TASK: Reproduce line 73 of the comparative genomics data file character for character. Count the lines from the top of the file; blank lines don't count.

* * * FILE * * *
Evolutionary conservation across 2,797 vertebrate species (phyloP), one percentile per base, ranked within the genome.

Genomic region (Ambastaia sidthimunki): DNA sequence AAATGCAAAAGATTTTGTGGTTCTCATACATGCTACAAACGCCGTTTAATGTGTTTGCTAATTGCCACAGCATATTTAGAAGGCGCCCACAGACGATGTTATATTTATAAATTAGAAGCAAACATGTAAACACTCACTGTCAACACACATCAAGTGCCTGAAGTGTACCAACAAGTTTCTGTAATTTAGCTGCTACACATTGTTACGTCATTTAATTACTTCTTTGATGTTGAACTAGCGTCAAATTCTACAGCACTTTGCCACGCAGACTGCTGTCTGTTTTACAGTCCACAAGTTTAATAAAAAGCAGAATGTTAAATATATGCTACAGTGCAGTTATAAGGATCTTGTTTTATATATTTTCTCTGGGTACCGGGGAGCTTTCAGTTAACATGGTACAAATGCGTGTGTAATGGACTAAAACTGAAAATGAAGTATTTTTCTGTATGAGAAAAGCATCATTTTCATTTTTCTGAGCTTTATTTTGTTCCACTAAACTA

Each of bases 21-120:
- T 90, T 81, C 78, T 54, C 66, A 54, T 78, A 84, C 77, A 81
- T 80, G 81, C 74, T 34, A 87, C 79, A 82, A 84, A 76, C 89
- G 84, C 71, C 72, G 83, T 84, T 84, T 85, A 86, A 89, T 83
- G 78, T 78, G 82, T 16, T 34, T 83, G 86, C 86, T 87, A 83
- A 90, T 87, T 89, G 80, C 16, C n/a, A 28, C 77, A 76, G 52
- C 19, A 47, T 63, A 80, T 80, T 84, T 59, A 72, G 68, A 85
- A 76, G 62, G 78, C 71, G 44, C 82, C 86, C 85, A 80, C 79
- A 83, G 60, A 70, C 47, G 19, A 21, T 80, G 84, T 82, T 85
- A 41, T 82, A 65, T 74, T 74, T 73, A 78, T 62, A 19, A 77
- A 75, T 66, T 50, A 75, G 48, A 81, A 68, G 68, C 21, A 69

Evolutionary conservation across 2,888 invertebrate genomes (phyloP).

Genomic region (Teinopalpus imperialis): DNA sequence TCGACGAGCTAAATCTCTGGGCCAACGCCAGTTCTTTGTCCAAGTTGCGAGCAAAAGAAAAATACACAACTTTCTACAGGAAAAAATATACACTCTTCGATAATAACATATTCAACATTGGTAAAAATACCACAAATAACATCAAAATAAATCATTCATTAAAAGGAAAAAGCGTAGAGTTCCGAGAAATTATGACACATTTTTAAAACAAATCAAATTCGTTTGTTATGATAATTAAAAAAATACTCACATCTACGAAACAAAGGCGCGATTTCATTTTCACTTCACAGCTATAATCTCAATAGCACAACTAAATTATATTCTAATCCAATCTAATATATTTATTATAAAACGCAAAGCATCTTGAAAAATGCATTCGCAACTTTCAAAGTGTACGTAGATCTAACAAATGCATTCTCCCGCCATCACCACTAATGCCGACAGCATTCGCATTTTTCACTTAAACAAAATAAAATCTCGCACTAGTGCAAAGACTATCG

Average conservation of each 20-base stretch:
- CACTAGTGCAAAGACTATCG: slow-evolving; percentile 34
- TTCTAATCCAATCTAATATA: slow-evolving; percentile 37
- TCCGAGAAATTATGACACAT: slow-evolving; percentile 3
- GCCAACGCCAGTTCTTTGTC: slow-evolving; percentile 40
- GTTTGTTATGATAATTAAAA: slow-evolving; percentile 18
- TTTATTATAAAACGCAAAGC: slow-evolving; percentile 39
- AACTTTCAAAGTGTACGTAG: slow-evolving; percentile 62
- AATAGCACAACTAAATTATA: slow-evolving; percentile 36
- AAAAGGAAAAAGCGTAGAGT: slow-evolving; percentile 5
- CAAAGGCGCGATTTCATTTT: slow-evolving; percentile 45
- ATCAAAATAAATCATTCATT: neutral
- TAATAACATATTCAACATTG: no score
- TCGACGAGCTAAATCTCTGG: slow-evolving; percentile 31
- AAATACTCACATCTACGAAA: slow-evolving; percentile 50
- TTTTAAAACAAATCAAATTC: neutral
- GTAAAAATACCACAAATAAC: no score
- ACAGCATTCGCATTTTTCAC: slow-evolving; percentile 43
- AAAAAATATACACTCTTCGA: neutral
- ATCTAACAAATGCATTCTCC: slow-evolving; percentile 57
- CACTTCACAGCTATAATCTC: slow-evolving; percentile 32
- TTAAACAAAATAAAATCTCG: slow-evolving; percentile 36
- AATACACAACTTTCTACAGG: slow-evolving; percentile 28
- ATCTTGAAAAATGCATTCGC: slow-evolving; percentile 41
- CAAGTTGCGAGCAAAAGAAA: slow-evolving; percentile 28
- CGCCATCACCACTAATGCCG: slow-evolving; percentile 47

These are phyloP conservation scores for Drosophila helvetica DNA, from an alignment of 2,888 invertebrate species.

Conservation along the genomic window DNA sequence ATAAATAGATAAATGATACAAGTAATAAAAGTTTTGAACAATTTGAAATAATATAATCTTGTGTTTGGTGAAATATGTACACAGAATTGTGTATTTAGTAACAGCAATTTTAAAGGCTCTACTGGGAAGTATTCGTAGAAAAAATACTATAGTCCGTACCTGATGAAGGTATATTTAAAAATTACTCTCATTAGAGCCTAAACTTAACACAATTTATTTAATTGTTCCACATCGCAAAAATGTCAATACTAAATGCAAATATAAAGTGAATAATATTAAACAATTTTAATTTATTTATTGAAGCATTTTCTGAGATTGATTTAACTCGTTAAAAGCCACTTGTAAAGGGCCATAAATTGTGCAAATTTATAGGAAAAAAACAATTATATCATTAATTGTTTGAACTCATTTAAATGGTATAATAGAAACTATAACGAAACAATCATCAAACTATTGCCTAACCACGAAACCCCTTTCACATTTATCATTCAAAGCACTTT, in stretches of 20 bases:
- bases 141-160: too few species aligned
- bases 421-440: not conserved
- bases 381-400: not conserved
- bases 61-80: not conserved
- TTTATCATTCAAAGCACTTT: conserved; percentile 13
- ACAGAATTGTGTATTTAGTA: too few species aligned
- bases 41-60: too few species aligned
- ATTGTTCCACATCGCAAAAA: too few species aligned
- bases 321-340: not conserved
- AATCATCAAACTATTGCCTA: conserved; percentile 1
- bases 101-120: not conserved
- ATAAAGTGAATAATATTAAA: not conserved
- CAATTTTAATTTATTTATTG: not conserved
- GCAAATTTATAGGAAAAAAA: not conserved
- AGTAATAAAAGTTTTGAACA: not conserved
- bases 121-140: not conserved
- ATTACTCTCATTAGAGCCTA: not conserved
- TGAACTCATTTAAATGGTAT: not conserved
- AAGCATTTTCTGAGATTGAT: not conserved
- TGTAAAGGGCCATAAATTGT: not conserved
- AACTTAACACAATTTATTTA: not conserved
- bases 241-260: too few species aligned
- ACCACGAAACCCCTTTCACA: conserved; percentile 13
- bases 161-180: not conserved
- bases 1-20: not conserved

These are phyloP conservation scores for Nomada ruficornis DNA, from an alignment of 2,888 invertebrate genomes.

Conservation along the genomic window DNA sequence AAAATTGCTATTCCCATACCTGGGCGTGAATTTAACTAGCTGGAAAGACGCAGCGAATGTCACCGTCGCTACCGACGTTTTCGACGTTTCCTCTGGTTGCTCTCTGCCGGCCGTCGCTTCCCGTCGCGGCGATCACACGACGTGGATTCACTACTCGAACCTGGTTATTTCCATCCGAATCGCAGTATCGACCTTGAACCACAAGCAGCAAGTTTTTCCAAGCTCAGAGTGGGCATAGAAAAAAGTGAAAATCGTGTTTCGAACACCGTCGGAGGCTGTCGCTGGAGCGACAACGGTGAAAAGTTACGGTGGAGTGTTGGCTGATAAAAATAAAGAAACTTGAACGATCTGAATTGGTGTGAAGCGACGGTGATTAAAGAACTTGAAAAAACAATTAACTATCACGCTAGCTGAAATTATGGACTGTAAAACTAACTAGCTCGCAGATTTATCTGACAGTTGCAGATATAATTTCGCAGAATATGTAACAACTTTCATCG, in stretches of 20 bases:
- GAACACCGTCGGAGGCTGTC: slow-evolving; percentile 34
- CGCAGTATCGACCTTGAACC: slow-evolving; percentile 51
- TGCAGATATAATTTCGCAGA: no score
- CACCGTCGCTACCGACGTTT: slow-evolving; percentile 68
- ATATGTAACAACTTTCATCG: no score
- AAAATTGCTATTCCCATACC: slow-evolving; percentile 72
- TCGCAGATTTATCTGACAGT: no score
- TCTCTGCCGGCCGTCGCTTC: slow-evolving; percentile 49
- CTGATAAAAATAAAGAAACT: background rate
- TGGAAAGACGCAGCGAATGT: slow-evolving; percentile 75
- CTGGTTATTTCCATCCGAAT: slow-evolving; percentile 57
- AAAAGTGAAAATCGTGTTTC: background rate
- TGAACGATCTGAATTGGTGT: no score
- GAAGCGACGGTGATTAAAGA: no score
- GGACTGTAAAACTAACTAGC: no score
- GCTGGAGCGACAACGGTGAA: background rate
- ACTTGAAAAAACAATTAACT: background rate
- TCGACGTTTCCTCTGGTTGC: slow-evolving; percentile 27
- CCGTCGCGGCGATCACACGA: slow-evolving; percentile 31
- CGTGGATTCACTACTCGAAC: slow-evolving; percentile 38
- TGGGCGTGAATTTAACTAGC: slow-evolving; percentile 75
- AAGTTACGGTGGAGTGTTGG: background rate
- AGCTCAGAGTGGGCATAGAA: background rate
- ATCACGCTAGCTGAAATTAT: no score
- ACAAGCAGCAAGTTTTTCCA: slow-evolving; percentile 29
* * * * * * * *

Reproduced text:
- TGCAGATATAATTTCGCAGA: no score